a designer can consider the fineness ratio, which is the length of the aircraft divided by its diameter at the widest point (L/D). It is mostly kept 6:1 for subsonic flows. Increase in length increases Reynolds number. With Reynolds no. in the denominator for skin friction coefficient's relation, as its value is increased (in laminar range), total friction drag is reduced.
The higher fineness ratio gives a longer flowpath, slowing the air more (=higher Reynolds). A slower boundary layer creates less friction downstream.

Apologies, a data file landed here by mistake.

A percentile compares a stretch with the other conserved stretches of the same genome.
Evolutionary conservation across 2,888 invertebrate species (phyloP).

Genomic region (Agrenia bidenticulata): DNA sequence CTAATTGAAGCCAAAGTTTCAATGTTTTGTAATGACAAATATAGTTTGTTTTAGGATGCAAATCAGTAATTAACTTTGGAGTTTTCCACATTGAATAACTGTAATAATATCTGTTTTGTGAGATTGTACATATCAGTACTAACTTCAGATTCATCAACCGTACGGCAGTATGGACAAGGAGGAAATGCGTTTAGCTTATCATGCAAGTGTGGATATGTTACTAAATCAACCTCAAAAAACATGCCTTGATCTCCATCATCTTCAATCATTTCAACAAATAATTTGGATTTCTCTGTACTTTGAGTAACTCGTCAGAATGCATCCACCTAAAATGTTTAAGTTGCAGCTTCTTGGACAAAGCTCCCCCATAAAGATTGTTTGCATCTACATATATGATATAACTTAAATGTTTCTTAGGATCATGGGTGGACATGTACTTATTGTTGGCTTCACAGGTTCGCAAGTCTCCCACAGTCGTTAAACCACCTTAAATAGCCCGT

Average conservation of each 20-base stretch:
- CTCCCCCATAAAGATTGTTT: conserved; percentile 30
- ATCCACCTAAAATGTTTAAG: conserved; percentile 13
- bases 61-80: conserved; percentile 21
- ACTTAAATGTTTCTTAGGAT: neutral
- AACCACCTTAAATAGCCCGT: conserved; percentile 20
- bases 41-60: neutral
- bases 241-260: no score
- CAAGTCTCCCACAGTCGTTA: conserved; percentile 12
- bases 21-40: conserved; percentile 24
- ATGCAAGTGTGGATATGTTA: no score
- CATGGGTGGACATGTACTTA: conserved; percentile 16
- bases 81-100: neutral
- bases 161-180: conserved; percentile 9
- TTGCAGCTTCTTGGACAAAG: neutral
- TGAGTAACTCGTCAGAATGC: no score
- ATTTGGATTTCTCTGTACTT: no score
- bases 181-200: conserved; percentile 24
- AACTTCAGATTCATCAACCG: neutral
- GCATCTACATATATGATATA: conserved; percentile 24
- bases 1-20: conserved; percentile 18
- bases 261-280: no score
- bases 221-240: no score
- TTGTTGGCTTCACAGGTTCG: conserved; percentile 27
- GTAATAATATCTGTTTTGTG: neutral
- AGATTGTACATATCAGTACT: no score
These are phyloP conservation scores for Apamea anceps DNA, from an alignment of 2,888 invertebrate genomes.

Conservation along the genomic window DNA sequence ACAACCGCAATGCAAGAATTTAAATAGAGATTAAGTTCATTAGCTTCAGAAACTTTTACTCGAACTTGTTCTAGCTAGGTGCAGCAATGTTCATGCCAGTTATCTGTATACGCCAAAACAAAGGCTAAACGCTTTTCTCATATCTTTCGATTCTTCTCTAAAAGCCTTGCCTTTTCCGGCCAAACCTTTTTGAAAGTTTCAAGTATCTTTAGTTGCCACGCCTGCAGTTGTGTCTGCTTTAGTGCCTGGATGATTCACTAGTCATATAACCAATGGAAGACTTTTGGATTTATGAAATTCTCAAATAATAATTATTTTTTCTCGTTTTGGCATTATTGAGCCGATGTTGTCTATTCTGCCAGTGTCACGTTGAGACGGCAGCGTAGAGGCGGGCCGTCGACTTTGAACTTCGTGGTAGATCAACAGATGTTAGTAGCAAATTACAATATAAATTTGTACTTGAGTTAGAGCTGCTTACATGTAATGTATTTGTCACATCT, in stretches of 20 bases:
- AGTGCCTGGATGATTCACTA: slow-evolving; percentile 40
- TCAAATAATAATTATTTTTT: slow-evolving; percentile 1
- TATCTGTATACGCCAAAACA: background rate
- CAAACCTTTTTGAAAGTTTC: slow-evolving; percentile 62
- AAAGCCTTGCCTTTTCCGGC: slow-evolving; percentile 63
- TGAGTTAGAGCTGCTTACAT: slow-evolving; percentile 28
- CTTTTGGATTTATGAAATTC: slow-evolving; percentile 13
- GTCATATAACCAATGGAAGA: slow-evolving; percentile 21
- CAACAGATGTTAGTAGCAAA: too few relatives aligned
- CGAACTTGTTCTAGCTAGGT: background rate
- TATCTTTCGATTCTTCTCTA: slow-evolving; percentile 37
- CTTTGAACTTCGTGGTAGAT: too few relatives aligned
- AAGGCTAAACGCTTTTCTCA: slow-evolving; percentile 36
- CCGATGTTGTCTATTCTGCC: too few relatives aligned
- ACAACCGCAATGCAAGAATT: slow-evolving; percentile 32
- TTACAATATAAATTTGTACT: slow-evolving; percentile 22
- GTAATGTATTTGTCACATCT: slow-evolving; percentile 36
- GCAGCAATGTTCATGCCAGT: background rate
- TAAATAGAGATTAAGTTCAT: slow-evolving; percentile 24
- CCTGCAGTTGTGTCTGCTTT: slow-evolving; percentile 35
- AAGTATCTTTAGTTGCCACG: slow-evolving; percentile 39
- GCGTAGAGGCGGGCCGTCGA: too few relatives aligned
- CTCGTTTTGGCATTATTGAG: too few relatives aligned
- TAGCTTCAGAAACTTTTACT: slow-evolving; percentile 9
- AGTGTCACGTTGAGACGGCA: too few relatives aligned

But increasing the fineness ratio increases the total surface area as well. And that is a recipe for increased friction. From the Wikipedia article on fineness ratio:
As the name implies, this is drag caused by the interaction of the airflow with the aircraft's skin. To minimize this drag, the aircraft should be designed to minimize the exposed skin area, or "wetted surface"
So, what am I missing?